Friday, December 5, 2008
Here’s something you hear about all the time. Back in the U.S., many, many people join the ranks and serve the country, sacrificing a lot but gaining a lot as well. What would it be like, however, if everyone had to serve?
Well, in Azerbaijan, that’s not the case either, but just about every male serves in the military for a couple years. I learned a little about military service one day as I was walking down the road with my friends in Ceyranbatan.
My host family just so happened to be riding in a relative’s car, and they stopped and yelled for me to join them. No wasn’t an option. So we jetted out of town towards Baku, and I wasn’t sure where the heck we were going. Let me also add that at this time, I could speak barely any Azerbaijani, but I did have my dictionary. My host dad took it and flipped through the pages. He eventually said, “military service.” In Azerbaijani, the word is “əsgərlik”. That didn’t help me too much, though. You begin to think weird things when you’re riding in a car, you don’t know where you’re going, and somebody tells you “military service”. Oh well, what the heck was I going to do? Jump out?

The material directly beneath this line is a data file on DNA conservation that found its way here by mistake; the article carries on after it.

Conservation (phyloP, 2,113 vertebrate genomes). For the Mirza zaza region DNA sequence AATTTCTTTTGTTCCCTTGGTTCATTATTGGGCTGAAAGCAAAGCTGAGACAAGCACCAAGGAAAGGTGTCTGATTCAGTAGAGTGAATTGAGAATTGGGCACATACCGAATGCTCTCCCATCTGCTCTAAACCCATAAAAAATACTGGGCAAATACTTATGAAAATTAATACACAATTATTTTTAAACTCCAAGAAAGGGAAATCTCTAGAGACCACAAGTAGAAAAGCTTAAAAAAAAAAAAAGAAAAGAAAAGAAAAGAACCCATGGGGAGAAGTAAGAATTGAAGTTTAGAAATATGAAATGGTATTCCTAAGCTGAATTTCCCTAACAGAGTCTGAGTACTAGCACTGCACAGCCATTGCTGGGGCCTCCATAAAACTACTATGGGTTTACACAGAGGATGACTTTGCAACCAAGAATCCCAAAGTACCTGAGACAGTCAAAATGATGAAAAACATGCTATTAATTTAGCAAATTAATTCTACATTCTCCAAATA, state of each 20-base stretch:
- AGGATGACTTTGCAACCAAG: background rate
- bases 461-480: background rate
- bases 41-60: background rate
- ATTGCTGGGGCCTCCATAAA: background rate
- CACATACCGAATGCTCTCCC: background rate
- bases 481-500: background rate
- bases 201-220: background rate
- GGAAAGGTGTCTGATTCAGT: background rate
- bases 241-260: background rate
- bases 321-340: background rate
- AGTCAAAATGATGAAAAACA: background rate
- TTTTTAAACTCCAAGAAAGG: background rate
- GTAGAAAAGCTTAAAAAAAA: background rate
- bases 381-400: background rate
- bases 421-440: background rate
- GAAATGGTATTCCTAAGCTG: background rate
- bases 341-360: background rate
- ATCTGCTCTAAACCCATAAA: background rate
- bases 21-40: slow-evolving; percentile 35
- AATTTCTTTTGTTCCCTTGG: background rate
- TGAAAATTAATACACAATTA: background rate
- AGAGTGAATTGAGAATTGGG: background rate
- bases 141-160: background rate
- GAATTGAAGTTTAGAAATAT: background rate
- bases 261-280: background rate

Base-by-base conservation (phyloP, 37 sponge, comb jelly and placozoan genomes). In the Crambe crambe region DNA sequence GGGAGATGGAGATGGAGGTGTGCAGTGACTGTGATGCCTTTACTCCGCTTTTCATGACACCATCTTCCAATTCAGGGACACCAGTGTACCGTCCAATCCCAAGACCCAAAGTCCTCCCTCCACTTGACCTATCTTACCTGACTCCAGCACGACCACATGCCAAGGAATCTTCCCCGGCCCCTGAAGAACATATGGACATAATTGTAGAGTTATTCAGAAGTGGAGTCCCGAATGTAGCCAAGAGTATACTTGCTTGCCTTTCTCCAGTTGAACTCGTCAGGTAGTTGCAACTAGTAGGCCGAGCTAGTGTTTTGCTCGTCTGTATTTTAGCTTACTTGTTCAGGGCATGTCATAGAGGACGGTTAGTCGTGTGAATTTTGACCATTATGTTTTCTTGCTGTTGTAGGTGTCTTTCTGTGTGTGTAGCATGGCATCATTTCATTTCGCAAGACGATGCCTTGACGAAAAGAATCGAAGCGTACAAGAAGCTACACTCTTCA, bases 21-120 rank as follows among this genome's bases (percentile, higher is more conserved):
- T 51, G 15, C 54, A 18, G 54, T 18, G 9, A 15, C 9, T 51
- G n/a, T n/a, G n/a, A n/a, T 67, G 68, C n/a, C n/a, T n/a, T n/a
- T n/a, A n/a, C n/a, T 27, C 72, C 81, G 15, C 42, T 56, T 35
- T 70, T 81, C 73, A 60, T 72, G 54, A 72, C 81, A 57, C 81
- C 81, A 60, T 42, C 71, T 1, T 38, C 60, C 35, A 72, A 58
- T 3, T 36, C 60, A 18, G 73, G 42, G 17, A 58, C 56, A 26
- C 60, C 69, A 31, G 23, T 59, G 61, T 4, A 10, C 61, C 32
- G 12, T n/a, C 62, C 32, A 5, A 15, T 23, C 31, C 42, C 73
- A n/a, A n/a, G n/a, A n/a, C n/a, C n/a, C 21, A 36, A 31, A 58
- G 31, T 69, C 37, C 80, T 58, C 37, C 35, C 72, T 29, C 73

So we arrived at our destination. As I could’ve expected, it was a military post. We got out of the car and greeted Elhan, my oldest host brother, whom I’d never met. Ah, I got it now. We were just visiting Elhan. We walked into the mess hall and sat down. Unfortunately, the electricity was out, so we sat in the dark and chatted with him. I, however, did more listening than chatting.
Whatever the case, it was interesting to observe. Elhan’s about twenty years old, three years younger than I am. No doubt military service ain’t a picnic, and here was this man, sitting in the dark, talking with the folks from home. It can’t be easy, but he seemed to have a good attitude.
I’ve wondered why countries have required military service. I imagine it’s to ensure the country’s protection, but I can see there being an advantage for those doing the service. It seems to me that if there was one way to jump-start a person into manhood, it would be this. If I had done military service before college and all that, there’s a chance I would’ve been a stronger, more mature man. I mean, it’s not a guarantee, but there’s a chance. It would’ve also been good to know that I was needed in my country, regardless of what came out of my service, although that doesn’t make me or anyone else exempt from making his/herself counted.